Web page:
J. P. D'Olivo, M. T. McCulloch, S. M. Eggins, and J. Trotter
Biogeosciences, 12, 1223–1236,Short summary
The boron isotope composition in the skeleton of massive Porites corals from the central Great Barrier Reef is used to reconstruct the seawater pH over the 1940-2009 period. The long-term decline in the coral-reconstructed seawater pH is in close agreement with estimates based on the CO2 uptake by surface waters due to rising atmospheric levels. We also observed a significant relationship between terrestrial runoff data and the inshore coral boron isotopes records.
J. Schönfeld, W. Kuhnt, Z. Erdem, S. Flögel, N. Glock, M. Aquit, M. Frank, and A. Holbourn
Biogeosciences, 12, 1169–1189,Short summary
Today’s oceans show distinct mid-depth oxygen minima while whole oceanic basins became transiently anoxic in the Mesozoic. To constrain past bottom-water oxygenation, we compared sediments from the Peruvian OMZ with the Cenomanian OAE 2 from Morocco. Corg accumulation rates in laminated OAE 2 sections match Holocene rates off Peru. Laminated deposits are found at oxygen levels of < 7µmol kg-1; crab burrows appear at 10µmol kg-1 today, both defining threshold values for palaeoreconstructions.
S. C. Löhr and M. J. Kennedy
Biogeosciences, 11, 4971–4983,
R. Hoffmann, J. A. Schultz, R. Schellhorn, E. Rybacki, H. Keupp, S. R. Gerden, R. Lemanis, and S. Zachow
Biogeosciences, 11, 2721–2739,
T. J. Algeo, P. A. Meyers, R. S. Robinson, H. Rowe, and G. Q. Jiang
Biogeosciences, 11, 1273–1295,
C. Berger, K. J. S. Meier, H. Kinkel, and K.-H. Baumann
Biogeosciences, 11, 929–944,
T. Caley, S. Zaragosi, J. Bourget, P. Martinez, B. Malaizé, F. Eynaud, L. Rossignol, T. Garlan, and N. Ellouz-Zimmermann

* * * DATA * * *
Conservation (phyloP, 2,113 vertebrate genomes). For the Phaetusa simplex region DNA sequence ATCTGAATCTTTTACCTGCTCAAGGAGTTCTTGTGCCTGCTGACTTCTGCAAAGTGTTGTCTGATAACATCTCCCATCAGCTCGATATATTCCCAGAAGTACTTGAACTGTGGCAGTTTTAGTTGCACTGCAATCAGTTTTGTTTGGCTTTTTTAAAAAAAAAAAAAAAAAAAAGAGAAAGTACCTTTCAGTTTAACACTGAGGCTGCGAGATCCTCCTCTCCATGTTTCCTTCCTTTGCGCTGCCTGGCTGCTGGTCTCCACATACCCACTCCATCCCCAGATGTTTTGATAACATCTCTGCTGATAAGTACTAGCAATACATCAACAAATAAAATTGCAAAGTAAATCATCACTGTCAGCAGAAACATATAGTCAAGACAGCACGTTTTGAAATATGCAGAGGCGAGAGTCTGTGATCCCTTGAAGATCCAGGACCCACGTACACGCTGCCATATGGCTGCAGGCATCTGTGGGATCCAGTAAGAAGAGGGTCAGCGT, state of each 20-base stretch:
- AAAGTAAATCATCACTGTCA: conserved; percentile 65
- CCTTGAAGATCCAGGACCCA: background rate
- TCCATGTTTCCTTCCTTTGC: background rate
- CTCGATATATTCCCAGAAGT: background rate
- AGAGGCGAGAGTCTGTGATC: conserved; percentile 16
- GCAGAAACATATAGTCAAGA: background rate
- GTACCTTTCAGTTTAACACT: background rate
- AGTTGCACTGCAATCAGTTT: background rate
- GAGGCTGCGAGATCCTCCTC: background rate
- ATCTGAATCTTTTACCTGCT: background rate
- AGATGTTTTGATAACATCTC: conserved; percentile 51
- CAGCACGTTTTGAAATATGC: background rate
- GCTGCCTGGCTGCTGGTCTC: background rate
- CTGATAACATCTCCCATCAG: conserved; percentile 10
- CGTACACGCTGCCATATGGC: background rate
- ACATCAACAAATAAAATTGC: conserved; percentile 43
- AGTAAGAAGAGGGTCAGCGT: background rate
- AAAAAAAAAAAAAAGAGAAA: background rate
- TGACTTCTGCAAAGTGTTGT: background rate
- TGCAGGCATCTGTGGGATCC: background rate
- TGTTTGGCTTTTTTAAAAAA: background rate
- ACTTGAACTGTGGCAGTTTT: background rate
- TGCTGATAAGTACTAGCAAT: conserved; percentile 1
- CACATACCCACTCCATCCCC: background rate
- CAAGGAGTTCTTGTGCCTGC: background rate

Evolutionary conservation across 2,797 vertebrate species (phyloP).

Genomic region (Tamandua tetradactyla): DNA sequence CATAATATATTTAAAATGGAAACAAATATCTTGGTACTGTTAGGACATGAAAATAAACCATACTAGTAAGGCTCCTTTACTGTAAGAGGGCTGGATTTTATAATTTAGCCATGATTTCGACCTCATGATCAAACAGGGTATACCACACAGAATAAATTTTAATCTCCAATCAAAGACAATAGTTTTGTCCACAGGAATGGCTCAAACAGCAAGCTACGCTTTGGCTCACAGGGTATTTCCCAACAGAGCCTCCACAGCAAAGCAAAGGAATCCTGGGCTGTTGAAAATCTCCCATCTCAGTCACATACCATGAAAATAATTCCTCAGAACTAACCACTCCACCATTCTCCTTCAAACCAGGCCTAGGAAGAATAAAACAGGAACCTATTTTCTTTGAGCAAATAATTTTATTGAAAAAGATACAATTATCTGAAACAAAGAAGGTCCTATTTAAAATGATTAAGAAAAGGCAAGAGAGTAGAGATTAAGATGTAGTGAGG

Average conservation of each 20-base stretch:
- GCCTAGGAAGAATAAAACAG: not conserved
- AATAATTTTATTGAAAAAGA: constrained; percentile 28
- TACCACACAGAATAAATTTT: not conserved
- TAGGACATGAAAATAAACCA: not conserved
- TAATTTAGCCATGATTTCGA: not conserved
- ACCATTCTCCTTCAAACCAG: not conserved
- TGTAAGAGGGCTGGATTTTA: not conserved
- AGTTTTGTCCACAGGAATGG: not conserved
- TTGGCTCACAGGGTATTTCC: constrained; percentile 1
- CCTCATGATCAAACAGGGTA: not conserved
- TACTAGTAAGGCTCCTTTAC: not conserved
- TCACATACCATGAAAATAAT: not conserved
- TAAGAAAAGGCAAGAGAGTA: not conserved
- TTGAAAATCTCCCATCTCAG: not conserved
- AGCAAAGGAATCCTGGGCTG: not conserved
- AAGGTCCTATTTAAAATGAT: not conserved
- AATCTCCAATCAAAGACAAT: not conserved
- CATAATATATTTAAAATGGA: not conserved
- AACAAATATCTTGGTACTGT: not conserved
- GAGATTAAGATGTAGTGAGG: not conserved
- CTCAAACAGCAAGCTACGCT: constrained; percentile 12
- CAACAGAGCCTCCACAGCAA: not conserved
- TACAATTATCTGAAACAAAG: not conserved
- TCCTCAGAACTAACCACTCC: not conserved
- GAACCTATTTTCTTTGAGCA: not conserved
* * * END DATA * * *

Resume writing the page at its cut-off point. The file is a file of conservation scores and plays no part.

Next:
Biogeosciences, 10, 7347–7359,
N. Preto, C. Agnini, M. Rigo, M. Sprovieri, and H. Westphal
Biogeosciences, 10, 6053–6068,
I. Polovodova Asteman, K. Nordberg, and H. L. Filipsson
Biogeosciences, 10, 1275–1290,
J.-E. Tesdal, E. D. Galbraith, and M. Kienast
Biogeosciences, 10, 101–118,
L. Durantou, A. Rochon, D. Ledu, G. Massé, S. Schmidt, and M. Babin
Biogeosciences, 9, 5391–5406,
C. A. Grove, J. Zinke, T. Scheufen, J. Maina, E. Epping, W. Boer, B. Randriamanantsoa, and G.-J. A. Brummer
Biogeosciences, 9, 3063–3081,
D. Wall-Palmer, M. B. Hart, C. W. Smart, R. S. J. Sparks, A. Le Friant, G. Boudon, C. Deplus, and J. C. Komorowski
Biogeosciences, 9, 309–315,
S. F. Rella and M. Uchida
Biogeosciences, 8, 3545–3553,
M. C. Nash, U. Troitzsch, B. N. Opdyke, J. M. Trafford, B. D. Russell, and D. I. Kline
Biogeosciences, 8, 3331–3340,
A. Penaud, F. Eynaud, A. Voelker, M. Kageyama, F. Marret, J. L. Turon, D. Blamart, T. Mulder, and L. Rossignol
Biogeosciences, 8, 2295–2316,
D. Gallego-Torres, F. Martinez-Ruiz, P. A. Meyers, A. Paytan, F. J. Jimenez-Espejo, and M. Ortega-Huertas
Biogeosciences, 8, 415–431,
B. Williams, J. Halfar, R. S. Steneck, U. G. Wortmann, S. Hetzinger, W. Adey, P. Lebednik, and M. Joachimski
Biogeosciences, 8, 165–174,
B. van de Schootbrugge, D. Harazim, K. Sorichter, W. Oschmann, J. Fiebig, W. Püttmann, M. Peinl, F. Zanella, B. M. A. Teichert, J. Hoffmann, A. Stadnitskaia, and Y. Rosenthal
Biogeosciences, 7, 3123–3138,
L. Zillén and D. J. Conley
Biogeosciences, 7, 2567–2580,
D. Munsel, U. Kramar, D. Dissard, G. Nehrke, Z. Berner, J. Bijma, G.-J. Reichart, and T. Neumann
Biogeosciences, 7, 2339–2350,
C. J. Beer, R. Schiebel, and P. A. Wilson
Biogeosciences, 7, 2193–2198,
P. Martinez and R. S. Robinson
Biogeosciences, 7, 1–9,
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Oxygen deficiency is a major environmental problem deteriorating seafloor habitats especially in the coastal ocean with large human impact. Here we apply a wide set of chemical and physical analyses to a 1500-year long sediment record and show that, although long-term climate variability has modulated seafloor oxygenation in the coastal northern Baltic Sea, the oxygen loss over the 20th century is unprecedentedly severe, emphasizing the need to reduce anthropogenic nutrient input in the future.
Oxygen deficiency is a major environmental problem deteriorating seafloor habitats especially in...